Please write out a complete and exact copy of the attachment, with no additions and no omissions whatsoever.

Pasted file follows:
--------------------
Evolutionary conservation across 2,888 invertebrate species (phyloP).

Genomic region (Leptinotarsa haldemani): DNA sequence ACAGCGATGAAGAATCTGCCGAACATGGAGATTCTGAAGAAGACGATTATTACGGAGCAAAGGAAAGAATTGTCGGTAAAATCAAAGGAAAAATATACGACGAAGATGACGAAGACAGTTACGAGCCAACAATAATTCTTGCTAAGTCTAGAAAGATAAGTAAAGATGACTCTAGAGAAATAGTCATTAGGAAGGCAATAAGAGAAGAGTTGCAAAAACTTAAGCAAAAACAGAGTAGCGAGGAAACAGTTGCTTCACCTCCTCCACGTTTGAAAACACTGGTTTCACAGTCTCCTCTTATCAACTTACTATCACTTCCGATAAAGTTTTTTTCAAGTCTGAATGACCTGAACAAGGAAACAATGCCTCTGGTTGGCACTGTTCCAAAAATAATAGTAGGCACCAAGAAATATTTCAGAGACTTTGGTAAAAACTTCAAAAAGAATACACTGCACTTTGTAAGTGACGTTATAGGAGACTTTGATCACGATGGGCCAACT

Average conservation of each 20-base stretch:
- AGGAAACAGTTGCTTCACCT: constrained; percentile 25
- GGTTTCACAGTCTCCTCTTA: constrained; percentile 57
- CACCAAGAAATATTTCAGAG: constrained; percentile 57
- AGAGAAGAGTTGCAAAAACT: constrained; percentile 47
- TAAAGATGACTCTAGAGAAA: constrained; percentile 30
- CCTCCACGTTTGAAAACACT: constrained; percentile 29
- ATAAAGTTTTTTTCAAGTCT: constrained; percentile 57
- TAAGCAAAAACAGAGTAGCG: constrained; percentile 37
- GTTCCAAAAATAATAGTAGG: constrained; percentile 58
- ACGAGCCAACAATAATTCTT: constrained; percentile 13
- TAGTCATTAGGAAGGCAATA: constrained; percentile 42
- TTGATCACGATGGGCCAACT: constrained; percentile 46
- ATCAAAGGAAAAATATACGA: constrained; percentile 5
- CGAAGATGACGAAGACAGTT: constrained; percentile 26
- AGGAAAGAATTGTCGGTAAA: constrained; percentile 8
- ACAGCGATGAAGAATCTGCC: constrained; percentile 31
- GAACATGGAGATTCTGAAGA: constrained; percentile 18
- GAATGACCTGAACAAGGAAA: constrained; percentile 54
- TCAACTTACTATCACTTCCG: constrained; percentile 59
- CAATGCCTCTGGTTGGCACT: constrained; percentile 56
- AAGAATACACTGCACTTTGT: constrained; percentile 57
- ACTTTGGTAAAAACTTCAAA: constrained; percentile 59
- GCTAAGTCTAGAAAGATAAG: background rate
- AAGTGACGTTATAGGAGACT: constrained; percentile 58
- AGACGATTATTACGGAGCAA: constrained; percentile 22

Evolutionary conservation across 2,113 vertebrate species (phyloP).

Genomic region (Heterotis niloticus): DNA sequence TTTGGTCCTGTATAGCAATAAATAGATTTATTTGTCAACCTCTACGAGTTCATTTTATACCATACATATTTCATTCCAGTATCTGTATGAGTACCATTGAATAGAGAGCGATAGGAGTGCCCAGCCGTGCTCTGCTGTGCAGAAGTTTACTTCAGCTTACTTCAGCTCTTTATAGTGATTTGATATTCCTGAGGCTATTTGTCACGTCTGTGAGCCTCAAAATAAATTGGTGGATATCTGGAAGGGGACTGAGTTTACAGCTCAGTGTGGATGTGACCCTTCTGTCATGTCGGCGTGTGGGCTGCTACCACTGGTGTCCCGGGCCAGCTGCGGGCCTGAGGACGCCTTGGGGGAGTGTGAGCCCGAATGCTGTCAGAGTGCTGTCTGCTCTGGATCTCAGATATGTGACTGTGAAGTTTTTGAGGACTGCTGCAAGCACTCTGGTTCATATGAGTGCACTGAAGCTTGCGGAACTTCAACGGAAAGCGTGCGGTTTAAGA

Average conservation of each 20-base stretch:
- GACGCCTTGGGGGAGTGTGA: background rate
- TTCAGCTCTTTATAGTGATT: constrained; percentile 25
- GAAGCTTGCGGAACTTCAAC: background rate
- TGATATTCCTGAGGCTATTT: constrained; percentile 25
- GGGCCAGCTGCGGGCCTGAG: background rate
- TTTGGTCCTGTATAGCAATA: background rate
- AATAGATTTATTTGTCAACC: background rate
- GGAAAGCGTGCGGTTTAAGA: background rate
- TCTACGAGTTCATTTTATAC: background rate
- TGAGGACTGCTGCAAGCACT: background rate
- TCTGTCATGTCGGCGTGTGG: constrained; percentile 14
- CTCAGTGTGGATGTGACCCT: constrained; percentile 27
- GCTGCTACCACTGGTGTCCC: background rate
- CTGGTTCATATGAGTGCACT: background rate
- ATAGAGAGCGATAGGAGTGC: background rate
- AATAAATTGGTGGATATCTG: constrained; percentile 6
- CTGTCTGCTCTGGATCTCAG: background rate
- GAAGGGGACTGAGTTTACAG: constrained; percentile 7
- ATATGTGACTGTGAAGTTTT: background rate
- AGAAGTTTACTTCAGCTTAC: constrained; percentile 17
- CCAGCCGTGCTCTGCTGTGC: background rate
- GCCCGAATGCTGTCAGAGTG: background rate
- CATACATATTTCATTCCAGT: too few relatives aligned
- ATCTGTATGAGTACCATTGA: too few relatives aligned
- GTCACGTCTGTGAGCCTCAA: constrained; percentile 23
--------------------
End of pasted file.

Evolutionary conservation across 2,888 invertebrate species (phyloP).

Genomic region (Leptinotarsa haldemani): DNA sequence ACAGCGATGAAGAATCTGCCGAACATGGAGATTCTGAAGAAGACGATTATTACGGAGCAAAGGAAAGAATTGTCGGTAAAATCAAAGGAAAAATATACGACGAAGATGACGAAGACAGTTACGAGCCAACAATAATTCTTGCTAAGTCTAGAAAGATAAGTAAAGATGACTCTAGAGAAATAGTCATTAGGAAGGCAATAAGAGAAGAGTTGCAAAAACTTAAGCAAAAACAGAGTAGCGAGGAAACAGTTGCTTCACCTCCTCCACGTTTGAAAACACTGGTTTCACAGTCTCCTCTTATCAACTTACTATCACTTCCGATAAAGTTTTTTTCAAGTCTGAATGACCTGAACAAGGAAACAATGCCTCTGGTTGGCACTGTTCCAAAAATAATAGTAGGCACCAAGAAATATTTCAGAGACTTTGGTAAAAACTTCAAAAAGAATACACTGCACTTTGTAAGTGACGTTATAGGAGACTTTGATCACGATGGGCCAACT

Average conservation of each 20-base stretch:
- AGGAAACAGTTGCTTCACCT: constrained; percentile 25
- GGTTTCACAGTCTCCTCTTA: constrained; percentile 57
- CACCAAGAAATATTTCAGAG: constrained; percentile 57
- AGAGAAGAGTTGCAAAAACT: constrained; percentile 47
- TAAAGATGACTCTAGAGAAA: constrained; percentile 30
- CCTCCACGTTTGAAAACACT: constrained; percentile 29
- ATAAAGTTTTTTTCAAGTCT: constrained; percentile 57
- TAAGCAAAAACAGAGTAGCG: constrained; percentile 37
- GTTCCAAAAATAATAGTAGG: constrained; percentile 58
- ACGAGCCAACAATAATTCTT: constrained; percentile 13
- TAGTCATTAGGAAGGCAATA: constrained; percentile 42
- TTGATCACGATGGGCCAACT: constrained; percentile 46
- ATCAAAGGAAAAATATACGA: constrained; percentile 5
- CGAAGATGACGAAGACAGTT: constrained; percentile 26
- AGGAAAGAATTGTCGGTAAA: constrained; percentile 8
- ACAGCGATGAAGAATCTGCC: constrained; percentile 31
- GAACATGGAGATTCTGAAGA: constrained; percentile 18
- GAATGACCTGAACAAGGAAA: constrained; percentile 54
- TCAACTTACTATCACTTCCG: constrained; percentile 59
- CAATGCCTCTGGTTGGCACT: constrained; percentile 56
- AAGAATACACTGCACTTTGT: constrained; percentile 57
- ACTTTGGTAAAAACTTCAAA: constrained; percentile 59
- GCTAAGTCTAGAAAGATAAG: background rate
- AAGTGACGTTATAGGAGACT: constrained; percentile 58
- AGACGATTATTACGGAGCAA: constrained; percentile 22

Evolutionary conservation across 2,113 vertebrate species (phyloP).

Genomic region (Heterotis niloticus): DNA sequence TTTGGTCCTGTATAGCAATAAATAGATTTATTTGTCAACCTCTACGAGTTCATTTTATACCATACATATTTCATTCCAGTATCTGTATGAGTACCATTGAATAGAGAGCGATAGGAGTGCCCAGCCGTGCTCTGCTGTGCAGAAGTTTACTTCAGCTTACTTCAGCTCTTTATAGTGATTTGATATTCCTGAGGCTATTTGTCACGTCTGTGAGCCTCAAAATAAATTGGTGGATATCTGGAAGGGGACTGAGTTTACAGCTCAGTGTGGATGTGACCCTTCTGTCATGTCGGCGTGTGGGCTGCTACCACTGGTGTCCCGGGCCAGCTGCGGGCCTGAGGACGCCTTGGGGGAGTGTGAGCCCGAATGCTGTCAGAGTGCTGTCTGCTCTGGATCTCAGATATGTGACTGTGAAGTTTTTGAGGACTGCTGCAAGCACTCTGGTTCATATGAGTGCACTGAAGCTTGCGGAACTTCAACGGAAAGCGTGCGGTTTAAGA

Average conservation of each 20-base stretch:
- GACGCCTTGGGGGAGTGTGA: background rate
- TTCAGCTCTTTATAGTGATT: constrained; percentile 25
- GAAGCTTGCGGAACTTCAAC: background rate
- TGATATTCCTGAGGCTATTT: constrained; percentile 25
- GGGCCAGCTGCGGGCCTGAG: background rate
- TTTGGTCCTGTATAGCAATA: background rate
- AATAGATTTATTTGTCAACC: background rate
- GGAAAGCGTGCGGTTTAAGA: background rate
- TCTACGAGTTCATTTTATAC: background rate
- TGAGGACTGCTGCAAGCACT: background rate
- TCTGTCATGTCGGCGTGTGG: constrained; percentile 14
- CTCAGTGTGGATGTGACCCT: constrained; percentile 27
- GCTGCTACCACTGGTGTCCC: background rate
- CTGGTTCATATGAGTGCACT: background rate
- ATAGAGAGCGATAGGAGTGC: background rate
- AATAAATTGGTGGATATCTG: constrained; percentile 6
- CTGTCTGCTCTGGATCTCAG: background rate
- GAAGGGGACTGAGTTTACAG: constrained; percentile 7
- ATATGTGACTGTGAAGTTTT: background rate
- AGAAGTTTACTTCAGCTTAC: constrained; percentile 17
- CCAGCCGTGCTCTGCTGTGC: background rate
- GCCCGAATGCTGTCAGAGTG: background rate
- CATACATATTTCATTCCAGT: too few relatives aligned
- ATCTGTATGAGTACCATTGA: too few relatives aligned
- GTCACGTCTGTGAGCCTCAA: constrained; percentile 23